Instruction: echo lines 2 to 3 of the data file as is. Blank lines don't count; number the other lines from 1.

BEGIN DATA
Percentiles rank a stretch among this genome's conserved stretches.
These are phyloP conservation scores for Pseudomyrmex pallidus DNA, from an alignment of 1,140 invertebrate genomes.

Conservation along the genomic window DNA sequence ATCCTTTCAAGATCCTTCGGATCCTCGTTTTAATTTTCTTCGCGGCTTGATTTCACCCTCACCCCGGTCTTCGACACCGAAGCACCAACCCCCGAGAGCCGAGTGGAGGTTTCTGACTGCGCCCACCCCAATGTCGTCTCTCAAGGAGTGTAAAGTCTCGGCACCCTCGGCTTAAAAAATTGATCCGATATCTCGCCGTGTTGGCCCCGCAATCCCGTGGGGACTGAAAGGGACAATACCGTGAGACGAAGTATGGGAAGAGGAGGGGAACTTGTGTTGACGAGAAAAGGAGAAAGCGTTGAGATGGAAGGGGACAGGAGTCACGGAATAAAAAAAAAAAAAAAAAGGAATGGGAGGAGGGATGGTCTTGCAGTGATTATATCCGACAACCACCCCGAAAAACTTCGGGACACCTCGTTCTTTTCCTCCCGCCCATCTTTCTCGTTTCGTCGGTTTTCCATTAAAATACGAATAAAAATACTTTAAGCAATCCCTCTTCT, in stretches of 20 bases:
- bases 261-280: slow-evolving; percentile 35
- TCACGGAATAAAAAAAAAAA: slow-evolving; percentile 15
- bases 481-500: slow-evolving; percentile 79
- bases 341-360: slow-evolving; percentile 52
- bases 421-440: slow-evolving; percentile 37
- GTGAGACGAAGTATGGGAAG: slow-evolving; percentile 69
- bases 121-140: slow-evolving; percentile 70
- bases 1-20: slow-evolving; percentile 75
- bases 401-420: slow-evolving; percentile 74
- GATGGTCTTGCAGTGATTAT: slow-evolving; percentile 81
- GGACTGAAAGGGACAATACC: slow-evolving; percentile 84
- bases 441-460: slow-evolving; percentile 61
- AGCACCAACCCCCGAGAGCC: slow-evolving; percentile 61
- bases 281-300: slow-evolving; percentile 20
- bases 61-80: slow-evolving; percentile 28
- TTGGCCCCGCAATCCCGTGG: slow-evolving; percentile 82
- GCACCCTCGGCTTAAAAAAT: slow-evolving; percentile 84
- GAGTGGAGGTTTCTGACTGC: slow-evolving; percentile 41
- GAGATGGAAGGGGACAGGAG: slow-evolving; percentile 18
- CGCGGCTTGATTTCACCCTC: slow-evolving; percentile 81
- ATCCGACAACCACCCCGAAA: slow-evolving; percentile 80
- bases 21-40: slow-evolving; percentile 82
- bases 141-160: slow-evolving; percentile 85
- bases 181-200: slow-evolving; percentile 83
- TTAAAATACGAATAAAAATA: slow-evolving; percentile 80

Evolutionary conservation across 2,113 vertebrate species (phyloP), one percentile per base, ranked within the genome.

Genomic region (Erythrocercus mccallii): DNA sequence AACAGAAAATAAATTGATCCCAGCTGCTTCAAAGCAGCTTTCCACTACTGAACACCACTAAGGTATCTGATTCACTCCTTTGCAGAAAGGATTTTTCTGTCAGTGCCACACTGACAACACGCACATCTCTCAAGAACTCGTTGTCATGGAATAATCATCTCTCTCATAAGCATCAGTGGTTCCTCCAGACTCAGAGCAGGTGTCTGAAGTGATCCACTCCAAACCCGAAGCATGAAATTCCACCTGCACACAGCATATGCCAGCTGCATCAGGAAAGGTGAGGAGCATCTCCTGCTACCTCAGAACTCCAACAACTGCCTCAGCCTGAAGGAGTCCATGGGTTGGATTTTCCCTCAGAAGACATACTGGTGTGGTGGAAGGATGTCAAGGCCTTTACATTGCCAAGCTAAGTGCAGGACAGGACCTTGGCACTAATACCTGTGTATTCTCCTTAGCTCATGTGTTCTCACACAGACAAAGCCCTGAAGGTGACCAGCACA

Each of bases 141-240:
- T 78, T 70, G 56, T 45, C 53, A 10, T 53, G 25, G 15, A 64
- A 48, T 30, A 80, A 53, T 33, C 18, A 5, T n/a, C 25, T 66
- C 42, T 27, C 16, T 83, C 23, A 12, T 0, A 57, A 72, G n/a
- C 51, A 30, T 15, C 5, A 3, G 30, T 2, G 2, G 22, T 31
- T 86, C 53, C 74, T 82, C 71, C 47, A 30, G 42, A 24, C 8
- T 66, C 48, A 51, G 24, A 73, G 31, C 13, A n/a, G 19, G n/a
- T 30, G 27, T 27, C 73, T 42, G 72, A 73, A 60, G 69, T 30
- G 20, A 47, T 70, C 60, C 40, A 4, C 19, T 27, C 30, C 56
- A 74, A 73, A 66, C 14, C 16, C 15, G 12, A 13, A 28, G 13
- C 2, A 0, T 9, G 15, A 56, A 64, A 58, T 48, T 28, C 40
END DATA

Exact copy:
These are phyloP conservation scores for Pseudomyrmex pallidus DNA, from an alignment of 1,140 invertebrate genomes.

Conservation along the genomic window DNA sequence ATCCTTTCAAGATCCTTCGGATCCTCGTTTTAATTTTCTTCGCGGCTTGATTTCACCCTCACCCCGGTCTTCGACACCGAAGCACCAACCCCCGAGAGCCGAGTGGAGGTTTCTGACTGCGCCCACCCCAATGTCGTCTCTCAAGGAGTGTAAAGTCTCGGCACCCTCGGCTTAAAAAATTGATCCGATATCTCGCCGTGTTGGCCCCGCAATCCCGTGGGGACTGAAAGGGACAATACCGTGAGACGAAGTATGGGAAGAGGAGGGGAACTTGTGTTGACGAGAAAAGGAGAAAGCGTTGAGATGGAAGGGGACAGGAGTCACGGAATAAAAAAAAAAAAAAAAAGGAATGGGAGGAGGGATGGTCTTGCAGTGATTATATCCGACAACCACCCCGAAAAACTTCGGGACACCTCGTTCTTTTCCTCCCGCCCATCTTTCTCGTTTCGTCGGTTTTCCATTAAAATACGAATAAAAATACTTTAAGCAATCCCTCTTCT, in stretches of 20 bases: